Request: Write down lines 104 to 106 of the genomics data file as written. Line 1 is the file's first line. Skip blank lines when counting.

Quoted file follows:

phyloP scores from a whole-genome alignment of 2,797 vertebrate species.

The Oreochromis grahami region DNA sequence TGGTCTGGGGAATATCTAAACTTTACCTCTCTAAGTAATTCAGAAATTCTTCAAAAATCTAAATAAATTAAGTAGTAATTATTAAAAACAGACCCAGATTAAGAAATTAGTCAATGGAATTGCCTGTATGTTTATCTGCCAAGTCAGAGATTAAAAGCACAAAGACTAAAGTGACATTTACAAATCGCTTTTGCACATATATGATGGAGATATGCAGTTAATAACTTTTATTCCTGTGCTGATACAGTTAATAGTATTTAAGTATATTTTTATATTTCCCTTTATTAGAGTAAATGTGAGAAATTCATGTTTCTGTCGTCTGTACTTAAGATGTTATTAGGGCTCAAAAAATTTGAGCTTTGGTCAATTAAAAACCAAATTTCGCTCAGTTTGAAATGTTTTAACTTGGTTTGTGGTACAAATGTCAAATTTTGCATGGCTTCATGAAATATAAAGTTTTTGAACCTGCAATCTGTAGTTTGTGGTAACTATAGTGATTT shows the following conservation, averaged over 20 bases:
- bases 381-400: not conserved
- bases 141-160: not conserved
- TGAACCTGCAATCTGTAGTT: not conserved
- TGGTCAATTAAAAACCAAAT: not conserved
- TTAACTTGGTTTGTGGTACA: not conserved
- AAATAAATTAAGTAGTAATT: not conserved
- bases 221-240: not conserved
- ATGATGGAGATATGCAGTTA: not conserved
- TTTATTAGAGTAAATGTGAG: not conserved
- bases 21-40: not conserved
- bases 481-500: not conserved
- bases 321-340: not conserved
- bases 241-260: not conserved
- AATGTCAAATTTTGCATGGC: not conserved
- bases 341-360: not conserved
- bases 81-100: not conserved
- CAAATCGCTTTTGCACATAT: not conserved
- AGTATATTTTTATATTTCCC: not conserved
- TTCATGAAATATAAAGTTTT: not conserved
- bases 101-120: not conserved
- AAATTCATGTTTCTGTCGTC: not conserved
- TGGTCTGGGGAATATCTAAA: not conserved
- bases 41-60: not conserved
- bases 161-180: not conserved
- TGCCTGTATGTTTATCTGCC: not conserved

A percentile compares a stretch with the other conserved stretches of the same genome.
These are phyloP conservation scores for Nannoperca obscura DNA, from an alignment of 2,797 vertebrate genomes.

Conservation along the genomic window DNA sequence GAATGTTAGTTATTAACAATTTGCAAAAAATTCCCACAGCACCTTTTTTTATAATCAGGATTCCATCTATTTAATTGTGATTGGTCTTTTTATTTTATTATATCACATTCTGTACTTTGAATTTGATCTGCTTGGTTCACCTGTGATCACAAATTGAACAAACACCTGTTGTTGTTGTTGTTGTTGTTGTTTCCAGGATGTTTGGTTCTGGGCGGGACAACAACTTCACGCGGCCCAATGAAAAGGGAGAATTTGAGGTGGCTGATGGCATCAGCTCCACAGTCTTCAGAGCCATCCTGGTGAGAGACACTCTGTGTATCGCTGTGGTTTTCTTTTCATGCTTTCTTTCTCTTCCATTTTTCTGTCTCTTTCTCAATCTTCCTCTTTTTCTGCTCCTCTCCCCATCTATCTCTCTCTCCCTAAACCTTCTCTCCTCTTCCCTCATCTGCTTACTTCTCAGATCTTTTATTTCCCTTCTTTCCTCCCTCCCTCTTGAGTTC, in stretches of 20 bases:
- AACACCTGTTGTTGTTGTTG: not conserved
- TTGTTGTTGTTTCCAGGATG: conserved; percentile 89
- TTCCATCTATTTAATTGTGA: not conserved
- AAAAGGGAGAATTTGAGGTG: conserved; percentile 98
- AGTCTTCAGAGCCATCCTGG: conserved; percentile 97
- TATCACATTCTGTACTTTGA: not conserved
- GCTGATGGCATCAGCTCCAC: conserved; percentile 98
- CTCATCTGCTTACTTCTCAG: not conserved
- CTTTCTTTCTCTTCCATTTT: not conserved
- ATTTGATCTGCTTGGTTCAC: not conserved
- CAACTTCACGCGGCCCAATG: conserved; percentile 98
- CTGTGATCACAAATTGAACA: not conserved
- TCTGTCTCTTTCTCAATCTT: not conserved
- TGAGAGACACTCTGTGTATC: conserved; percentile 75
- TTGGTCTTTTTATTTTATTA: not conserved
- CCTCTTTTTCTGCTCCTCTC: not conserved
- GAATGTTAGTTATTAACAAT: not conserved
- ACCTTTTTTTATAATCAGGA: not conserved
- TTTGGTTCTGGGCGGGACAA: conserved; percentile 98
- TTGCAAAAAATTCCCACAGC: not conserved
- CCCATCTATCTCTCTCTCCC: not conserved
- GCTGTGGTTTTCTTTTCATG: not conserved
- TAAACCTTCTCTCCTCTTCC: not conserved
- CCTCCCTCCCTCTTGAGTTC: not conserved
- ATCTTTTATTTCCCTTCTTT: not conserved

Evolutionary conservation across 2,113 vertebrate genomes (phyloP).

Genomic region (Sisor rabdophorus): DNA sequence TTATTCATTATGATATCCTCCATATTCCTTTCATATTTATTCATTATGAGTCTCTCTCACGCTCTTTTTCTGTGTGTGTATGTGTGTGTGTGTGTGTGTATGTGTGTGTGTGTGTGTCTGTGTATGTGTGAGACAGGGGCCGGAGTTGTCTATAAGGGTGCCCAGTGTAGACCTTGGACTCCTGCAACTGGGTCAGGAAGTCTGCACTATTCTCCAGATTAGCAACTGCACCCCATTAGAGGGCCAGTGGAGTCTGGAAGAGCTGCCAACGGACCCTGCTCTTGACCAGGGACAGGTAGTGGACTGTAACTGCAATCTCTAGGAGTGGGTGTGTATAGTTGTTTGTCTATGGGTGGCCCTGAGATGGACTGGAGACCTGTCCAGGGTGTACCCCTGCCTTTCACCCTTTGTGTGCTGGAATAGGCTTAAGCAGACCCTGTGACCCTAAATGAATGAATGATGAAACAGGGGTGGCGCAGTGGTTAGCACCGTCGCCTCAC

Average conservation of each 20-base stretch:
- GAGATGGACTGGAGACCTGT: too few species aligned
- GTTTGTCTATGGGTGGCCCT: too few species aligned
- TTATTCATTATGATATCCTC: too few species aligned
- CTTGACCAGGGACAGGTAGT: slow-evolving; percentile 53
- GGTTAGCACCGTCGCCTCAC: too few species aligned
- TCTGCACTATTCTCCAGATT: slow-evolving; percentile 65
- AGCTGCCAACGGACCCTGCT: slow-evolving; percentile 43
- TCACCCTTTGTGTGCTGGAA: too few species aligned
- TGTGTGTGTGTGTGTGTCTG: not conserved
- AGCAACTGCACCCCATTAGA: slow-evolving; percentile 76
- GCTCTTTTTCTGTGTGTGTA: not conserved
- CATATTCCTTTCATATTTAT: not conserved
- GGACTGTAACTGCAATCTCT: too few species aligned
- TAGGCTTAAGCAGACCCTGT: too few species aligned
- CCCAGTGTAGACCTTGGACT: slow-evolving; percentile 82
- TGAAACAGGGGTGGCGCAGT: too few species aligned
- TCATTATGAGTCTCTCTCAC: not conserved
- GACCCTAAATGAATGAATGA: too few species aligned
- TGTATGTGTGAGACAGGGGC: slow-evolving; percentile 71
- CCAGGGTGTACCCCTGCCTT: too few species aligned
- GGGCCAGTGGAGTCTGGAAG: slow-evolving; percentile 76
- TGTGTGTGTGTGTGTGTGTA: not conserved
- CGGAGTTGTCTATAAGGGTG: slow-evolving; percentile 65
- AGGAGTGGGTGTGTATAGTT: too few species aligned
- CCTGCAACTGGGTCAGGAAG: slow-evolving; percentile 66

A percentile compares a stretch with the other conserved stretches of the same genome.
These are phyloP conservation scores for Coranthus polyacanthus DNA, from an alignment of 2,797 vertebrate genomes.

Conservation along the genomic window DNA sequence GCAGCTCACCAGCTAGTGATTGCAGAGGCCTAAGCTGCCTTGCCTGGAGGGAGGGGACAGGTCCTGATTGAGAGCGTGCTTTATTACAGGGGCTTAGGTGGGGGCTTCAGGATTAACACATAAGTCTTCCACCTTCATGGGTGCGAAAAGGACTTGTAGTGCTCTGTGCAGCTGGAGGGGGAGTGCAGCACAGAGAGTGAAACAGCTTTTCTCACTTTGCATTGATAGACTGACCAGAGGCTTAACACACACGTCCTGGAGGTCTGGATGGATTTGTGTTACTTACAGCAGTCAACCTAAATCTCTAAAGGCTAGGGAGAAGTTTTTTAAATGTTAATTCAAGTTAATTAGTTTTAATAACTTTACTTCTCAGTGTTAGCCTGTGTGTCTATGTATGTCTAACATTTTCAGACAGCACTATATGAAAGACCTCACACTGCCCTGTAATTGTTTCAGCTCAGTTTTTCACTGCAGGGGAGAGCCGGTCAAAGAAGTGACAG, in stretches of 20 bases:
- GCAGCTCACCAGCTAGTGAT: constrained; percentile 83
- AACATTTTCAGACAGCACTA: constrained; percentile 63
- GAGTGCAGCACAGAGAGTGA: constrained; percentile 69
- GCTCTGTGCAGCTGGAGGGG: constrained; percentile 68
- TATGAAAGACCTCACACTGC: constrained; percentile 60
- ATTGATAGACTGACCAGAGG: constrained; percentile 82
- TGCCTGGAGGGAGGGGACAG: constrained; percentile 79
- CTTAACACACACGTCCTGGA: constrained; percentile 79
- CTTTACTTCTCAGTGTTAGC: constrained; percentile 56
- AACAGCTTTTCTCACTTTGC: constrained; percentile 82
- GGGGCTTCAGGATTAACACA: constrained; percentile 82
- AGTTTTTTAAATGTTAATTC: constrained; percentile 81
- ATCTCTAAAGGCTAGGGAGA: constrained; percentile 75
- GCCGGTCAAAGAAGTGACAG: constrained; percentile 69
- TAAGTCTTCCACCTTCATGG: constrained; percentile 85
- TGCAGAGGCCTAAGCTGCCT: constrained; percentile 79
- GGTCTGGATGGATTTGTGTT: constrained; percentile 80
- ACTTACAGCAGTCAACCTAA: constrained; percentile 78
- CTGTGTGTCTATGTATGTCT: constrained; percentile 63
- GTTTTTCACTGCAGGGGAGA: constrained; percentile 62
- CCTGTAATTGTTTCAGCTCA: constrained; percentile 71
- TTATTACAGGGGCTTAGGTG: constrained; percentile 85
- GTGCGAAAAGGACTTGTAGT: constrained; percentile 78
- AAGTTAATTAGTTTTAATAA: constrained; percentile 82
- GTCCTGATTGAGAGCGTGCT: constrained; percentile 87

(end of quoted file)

- ACTTACAGCAGTCAACCTAA: constrained; percentile 78
- CTGTGTGTCTATGTATGTCT: constrained; percentile 63
- GTTTTTCACTGCAGGGGAGA: constrained; percentile 62